Large-Scale Simulation of a Process for Cataloguing Small Orbital Debris Page: 3 of 11
This article is part of the collection entitled: Office of Scientific & Technical Information Technical Reports and was provided to Digital Library by the UNT Libraries Government Documents Department.
The following text was automatically extracted from the image on this page using optical character recognition software:
Large-Scale Simulation of a Process for Cataloguing Small Orbital Debris
Don Phillion, Alex Pertica, Ben Fasenfest, Matt Horsley, Wim De Vries, H. Keo Springer,
David Jefferson, and Scot Olivier
Lawrence Livermore National Laboratory
Pacific Defense Solutions
Air Force Maui Optical and Supercomputing Center
We demonstrate a methodology for establishing orbits for the abundant, un-catalogued, yet dangerous, small orbital
debris that will become observable with planned improvements to the Space Fence. Although roughly 15,000
orbital objects are present in the SSN catalog, it is believed that at least 200,000 objects that are massive enough to
cause significant damage are in Earth orbit. With improvements to the Space Fence, LEO debris down to 5 cm in
size may become observable. The additional hundreds of thousands of observations a day of mostly un-catalogued
objects will present a significant data processing challenge. Of particular concern are the large numbers of
observations that are uncorrelated either to a known object or to a single object. To deal with the large-scale
uncorrelated track (UCT) problem, we have ported the Covariance-Based Track Algorithm (CBTA) into the
supercomputer-based Testbed Environment for Space Situational Awareness (TESSA) in order to perform
simulations at scale.
CBTA bins UCTs for which initial orbits and initial covariance matrices could be determined back to a common
epoch and then uses a statistical measure to see if they correlate given the state vectors and covariance matrices at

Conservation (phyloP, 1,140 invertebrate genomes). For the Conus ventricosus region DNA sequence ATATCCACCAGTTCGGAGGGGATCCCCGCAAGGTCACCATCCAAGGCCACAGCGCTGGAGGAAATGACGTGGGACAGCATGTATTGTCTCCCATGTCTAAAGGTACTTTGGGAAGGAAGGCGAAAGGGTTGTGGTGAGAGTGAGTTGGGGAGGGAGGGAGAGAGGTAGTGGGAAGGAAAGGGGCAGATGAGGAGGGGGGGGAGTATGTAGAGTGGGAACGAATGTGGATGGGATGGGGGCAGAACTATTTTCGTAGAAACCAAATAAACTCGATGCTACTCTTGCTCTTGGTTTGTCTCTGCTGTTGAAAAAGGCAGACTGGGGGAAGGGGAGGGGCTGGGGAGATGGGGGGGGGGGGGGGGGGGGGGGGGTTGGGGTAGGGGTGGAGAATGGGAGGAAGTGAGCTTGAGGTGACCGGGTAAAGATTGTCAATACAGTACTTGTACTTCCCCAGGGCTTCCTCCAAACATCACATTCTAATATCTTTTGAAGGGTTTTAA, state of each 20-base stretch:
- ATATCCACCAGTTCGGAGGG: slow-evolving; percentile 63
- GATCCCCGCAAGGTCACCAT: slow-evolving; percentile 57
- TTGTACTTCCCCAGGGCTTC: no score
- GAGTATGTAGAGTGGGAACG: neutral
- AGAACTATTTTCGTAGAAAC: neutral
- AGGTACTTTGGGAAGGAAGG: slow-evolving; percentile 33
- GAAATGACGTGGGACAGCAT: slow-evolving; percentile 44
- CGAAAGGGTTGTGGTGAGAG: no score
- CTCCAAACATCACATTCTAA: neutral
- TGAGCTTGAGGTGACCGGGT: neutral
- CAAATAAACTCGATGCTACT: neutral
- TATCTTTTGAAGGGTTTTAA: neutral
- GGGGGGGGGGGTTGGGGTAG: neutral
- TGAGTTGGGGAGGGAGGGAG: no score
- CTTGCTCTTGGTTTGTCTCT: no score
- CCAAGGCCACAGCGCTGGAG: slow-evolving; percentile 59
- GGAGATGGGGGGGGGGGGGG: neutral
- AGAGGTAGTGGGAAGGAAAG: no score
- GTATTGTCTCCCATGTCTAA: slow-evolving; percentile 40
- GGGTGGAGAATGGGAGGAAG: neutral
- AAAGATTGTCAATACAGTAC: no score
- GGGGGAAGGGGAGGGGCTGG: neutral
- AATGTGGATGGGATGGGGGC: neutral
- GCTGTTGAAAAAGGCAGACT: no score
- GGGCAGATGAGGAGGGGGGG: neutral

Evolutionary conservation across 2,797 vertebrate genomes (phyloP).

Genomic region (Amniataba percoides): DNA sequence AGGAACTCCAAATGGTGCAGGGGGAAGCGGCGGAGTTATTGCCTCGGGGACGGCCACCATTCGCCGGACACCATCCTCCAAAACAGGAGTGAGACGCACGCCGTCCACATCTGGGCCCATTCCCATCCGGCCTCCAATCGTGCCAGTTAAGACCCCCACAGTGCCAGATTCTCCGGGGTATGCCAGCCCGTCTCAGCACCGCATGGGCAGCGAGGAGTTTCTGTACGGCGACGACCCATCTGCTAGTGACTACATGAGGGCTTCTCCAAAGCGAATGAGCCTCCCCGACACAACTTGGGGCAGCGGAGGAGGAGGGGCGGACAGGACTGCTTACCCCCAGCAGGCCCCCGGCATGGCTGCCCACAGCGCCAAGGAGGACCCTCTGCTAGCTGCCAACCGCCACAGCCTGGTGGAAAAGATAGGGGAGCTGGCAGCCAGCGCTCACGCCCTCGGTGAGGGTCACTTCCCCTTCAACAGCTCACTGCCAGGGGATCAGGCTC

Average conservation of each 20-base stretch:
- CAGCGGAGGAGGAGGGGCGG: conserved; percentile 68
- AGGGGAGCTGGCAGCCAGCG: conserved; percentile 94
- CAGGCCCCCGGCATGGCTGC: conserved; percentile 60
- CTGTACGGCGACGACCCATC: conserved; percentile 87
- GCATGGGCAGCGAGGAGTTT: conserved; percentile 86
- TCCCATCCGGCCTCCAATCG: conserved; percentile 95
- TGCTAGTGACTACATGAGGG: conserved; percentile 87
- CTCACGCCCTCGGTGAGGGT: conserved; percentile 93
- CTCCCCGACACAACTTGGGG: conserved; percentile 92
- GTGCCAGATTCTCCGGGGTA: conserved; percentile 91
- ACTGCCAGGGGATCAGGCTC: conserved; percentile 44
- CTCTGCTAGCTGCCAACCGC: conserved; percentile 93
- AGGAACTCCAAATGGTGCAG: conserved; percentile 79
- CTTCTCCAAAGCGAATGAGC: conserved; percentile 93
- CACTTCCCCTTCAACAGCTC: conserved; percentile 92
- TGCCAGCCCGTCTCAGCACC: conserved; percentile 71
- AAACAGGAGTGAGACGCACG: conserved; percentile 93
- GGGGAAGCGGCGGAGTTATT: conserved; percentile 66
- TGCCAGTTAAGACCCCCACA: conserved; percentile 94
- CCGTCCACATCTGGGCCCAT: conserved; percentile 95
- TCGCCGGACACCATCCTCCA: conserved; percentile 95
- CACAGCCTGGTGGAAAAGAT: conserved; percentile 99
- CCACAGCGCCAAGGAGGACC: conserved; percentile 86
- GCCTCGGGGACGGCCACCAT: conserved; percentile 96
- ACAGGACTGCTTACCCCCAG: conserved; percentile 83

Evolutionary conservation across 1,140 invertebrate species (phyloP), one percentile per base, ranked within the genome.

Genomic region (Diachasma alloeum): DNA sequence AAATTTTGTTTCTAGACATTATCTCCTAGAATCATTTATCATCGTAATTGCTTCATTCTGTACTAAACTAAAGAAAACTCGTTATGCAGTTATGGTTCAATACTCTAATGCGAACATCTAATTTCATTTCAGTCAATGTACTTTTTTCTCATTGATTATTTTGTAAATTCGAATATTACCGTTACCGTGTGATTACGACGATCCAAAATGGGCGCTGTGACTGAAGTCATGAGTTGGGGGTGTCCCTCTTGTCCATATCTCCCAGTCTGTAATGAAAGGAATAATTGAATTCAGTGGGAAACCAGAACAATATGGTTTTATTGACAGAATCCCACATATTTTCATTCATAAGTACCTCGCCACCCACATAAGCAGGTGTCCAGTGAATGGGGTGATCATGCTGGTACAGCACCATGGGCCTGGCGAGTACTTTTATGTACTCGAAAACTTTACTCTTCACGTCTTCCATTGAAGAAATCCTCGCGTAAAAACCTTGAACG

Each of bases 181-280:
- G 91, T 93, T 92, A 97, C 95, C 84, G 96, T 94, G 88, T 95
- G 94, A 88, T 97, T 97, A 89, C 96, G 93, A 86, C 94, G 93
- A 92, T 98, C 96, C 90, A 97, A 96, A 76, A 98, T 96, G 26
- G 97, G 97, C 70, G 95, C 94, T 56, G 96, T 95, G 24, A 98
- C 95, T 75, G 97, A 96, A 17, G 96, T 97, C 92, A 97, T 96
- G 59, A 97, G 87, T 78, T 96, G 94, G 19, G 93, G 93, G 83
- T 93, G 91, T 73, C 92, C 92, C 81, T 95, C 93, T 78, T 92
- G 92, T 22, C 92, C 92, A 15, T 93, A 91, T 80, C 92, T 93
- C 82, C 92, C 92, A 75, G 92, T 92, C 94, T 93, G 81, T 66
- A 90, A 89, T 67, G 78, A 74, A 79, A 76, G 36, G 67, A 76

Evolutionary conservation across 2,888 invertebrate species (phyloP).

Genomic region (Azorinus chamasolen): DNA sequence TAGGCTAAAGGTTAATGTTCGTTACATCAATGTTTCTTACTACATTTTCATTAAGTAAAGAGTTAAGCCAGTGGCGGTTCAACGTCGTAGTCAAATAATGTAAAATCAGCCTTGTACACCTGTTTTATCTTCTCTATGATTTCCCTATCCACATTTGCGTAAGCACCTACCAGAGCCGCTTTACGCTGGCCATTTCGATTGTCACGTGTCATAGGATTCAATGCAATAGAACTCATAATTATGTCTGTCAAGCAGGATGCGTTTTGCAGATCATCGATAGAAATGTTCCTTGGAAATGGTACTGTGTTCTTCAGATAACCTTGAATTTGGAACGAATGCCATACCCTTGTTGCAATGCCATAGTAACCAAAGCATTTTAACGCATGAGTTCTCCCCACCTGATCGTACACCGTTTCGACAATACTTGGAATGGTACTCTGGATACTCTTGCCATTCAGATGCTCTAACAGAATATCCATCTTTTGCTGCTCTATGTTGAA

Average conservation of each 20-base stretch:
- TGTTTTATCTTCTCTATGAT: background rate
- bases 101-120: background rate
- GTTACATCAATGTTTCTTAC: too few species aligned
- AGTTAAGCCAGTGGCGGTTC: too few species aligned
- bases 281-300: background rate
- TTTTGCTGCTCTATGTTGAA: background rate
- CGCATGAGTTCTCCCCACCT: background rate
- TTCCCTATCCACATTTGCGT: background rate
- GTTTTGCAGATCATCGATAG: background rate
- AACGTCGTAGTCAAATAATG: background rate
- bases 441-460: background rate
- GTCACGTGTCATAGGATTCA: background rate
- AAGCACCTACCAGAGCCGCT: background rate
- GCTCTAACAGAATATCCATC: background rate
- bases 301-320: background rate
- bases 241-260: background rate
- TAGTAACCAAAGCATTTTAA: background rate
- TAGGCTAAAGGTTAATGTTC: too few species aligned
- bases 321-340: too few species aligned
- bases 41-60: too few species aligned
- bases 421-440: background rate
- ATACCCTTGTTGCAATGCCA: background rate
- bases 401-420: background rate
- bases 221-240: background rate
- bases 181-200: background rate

that common time. If they do, the observations from the two tracks are combined and orbit determination (OD) is
used to attempt to fit an orbit to the combined tracks. If OD converges, a new UCT hypothesis is created and the
state and covariance of that hypothesis is saved with the other pre-existing UCTs. If a certain number of tracks are
successfully combined then they are used to create a new catalog object. Old UCTs are weeded out of the pool of
hypotheses when they become obsolete, or when at least some of the observations are used to create a new catalog
For the simulation, we developed a Radar detection model simulating the performance of a notional new Space
Fence. We propagated thousands of objects over a several day period creating a large number of observations. The
methodology that we employed first attempts to match tracks to known orbits using an orbit determination process.
Most of the observations cannot be correlated to known orbits and these are routed to the CBTA. We will report on
the efficiency with which this hybrid process is able to catalog new objects and on the computational requirements
necessary to deal with the problem at scale.
Here’s what’s next.
This article can be searched. Note: Results may vary based on the legibility of text within the document.
Tools / Downloads
Get a copy of this page or view the extracted text.
Citing and Sharing
Basic information for referencing this web page. We also provide extended guidance on usage rights, references, copying or embedding.
Reference the current page of this Article.
Phillion, D; Pertica, A; Fasenfest, B; Horsley, M; de Vries, W; Springer, H et al. Large-Scale Simulation of a Process for Cataloguing Small Orbital Debris, article, September 9, 2010; Livermore, California. (digital.library.unt.edu/ark:/67531/metadc865110/m1/3/: accessed December 16, 2018), University of North Texas Libraries, Digital Library, digital.library.unt.edu; crediting UNT Libraries Government Documents Department.